They are incredibly familiar and remind of us home, but by their very nature tea tins are not that old or unique. Tea tins have been mass-produced in huge quantities for more than a century. But, their eye-catching designs added a bit of life to the kitchen shelf or cupboard and they became symbolic in many households when they were reused over the years. For those reasons and more tea tins are one of those small, inexpensive items that we love to collect. Have a look at the history and collecting of tea tins with us!
History of Tea Storage
Before tea came in tins, tea was sold in bricks or sold loose and carried home in wax paper and then decanted into another container. From the beginning of the fervent tea trade and the West’s obsession with hot beverages, tea containers were a source of pride and expensive vessels showed the wealth and good housekeeping of the family.
In the 1700s a tea container might be made from expensive Delft pottery or maybe it was a wooden chest with lock and key! So precious and expensive was tea that specialized containers were an important part of the the tea-drinking process for those who had the means.
The Era of Packaging
As with everything, the Industrial Revolution changed the way we bought and stored things and made small luxuries affordable. And, with the advent of germ theory, neatly pre-packaged products were soon seen as the only sanitary way to sell goods.
The process by which machines could fold and press tin came about around 1875. The invention of lithograph techniques shortly thereafter meant bold, bright patterns could be printed on them, adding to their appeal.
The designs on tea tins had to grab the buyer’s attention in this new market of packaged goods. Unique designs, with tin or brass gleaming behind colorful pictures, added a bit of art and flash into the lives of everyday people.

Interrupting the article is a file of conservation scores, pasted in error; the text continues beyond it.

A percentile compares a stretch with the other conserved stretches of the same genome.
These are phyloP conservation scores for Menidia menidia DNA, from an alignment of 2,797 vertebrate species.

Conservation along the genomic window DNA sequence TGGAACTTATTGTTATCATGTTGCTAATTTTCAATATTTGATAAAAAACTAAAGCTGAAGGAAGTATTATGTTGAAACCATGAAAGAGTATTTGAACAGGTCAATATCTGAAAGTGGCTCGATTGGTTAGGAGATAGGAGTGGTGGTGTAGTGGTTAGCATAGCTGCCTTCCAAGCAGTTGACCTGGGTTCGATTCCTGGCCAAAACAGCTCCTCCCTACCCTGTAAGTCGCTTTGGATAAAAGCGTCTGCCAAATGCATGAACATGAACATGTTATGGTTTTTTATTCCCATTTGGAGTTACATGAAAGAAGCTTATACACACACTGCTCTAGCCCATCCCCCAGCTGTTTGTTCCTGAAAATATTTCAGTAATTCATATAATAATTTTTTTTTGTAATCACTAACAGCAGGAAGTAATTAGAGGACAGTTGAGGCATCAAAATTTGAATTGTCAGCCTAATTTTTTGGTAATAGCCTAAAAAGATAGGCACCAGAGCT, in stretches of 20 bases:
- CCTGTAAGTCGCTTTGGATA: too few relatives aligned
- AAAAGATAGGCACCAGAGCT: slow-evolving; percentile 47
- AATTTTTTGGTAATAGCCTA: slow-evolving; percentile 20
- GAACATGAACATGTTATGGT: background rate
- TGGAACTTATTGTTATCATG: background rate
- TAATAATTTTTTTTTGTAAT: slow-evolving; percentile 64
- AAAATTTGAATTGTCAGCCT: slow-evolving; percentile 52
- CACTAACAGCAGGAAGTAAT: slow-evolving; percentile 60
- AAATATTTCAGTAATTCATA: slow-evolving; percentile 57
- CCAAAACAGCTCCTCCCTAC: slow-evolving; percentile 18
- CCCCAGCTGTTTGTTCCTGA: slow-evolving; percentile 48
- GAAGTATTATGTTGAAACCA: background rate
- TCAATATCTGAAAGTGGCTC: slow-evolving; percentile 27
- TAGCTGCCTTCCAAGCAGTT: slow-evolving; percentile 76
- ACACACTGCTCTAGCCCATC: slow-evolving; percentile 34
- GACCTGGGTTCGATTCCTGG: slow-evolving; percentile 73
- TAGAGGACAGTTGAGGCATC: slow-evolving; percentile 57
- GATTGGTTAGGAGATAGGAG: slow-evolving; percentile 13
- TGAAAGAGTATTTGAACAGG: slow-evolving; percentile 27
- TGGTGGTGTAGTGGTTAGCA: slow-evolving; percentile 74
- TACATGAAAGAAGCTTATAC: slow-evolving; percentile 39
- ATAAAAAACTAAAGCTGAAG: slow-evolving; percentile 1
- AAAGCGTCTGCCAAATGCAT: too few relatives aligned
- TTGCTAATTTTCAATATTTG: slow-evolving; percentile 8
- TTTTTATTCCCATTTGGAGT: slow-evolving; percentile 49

Tea at Home
Before coffee was king, tea was the staple beverage for most families. In early modern times, with prices down, most folks could afford tea and the small tin containers became a welcome presence in the kitchen.
For many people, the tea tin became a family symbol when put to other uses after the tea was gone. Many of us can remember an old tea tin used to collect money, to store Mom’s buttons, or to hold our small toys as children. For these reasons and others, tea tins conjure up images of home and comfort for many of us. And the tins have definitely come back into style.
Today, avid collectors prize unusual designs and old tins. Many were printed using lithograph techniques, but a rare few were painted by hand. The older tins will often sell for higher prices, provided they are in good condition relative to their age.
Tea tins have huge appeal for those of us who enjoy vintage advertising art. Large tin tea caddies or those used for novelty displays in retail shops tend to be highly prized these days, sometimes selling for hundreds of dollars and always fetching more money than their domestic counterparts.
Whether you collect for the novelty or whether you just simply enjoy the familiar sight from your childhood days, tea tins are a very easy collection to build, with just about any antique store or flea market guaranteed to have some on hand.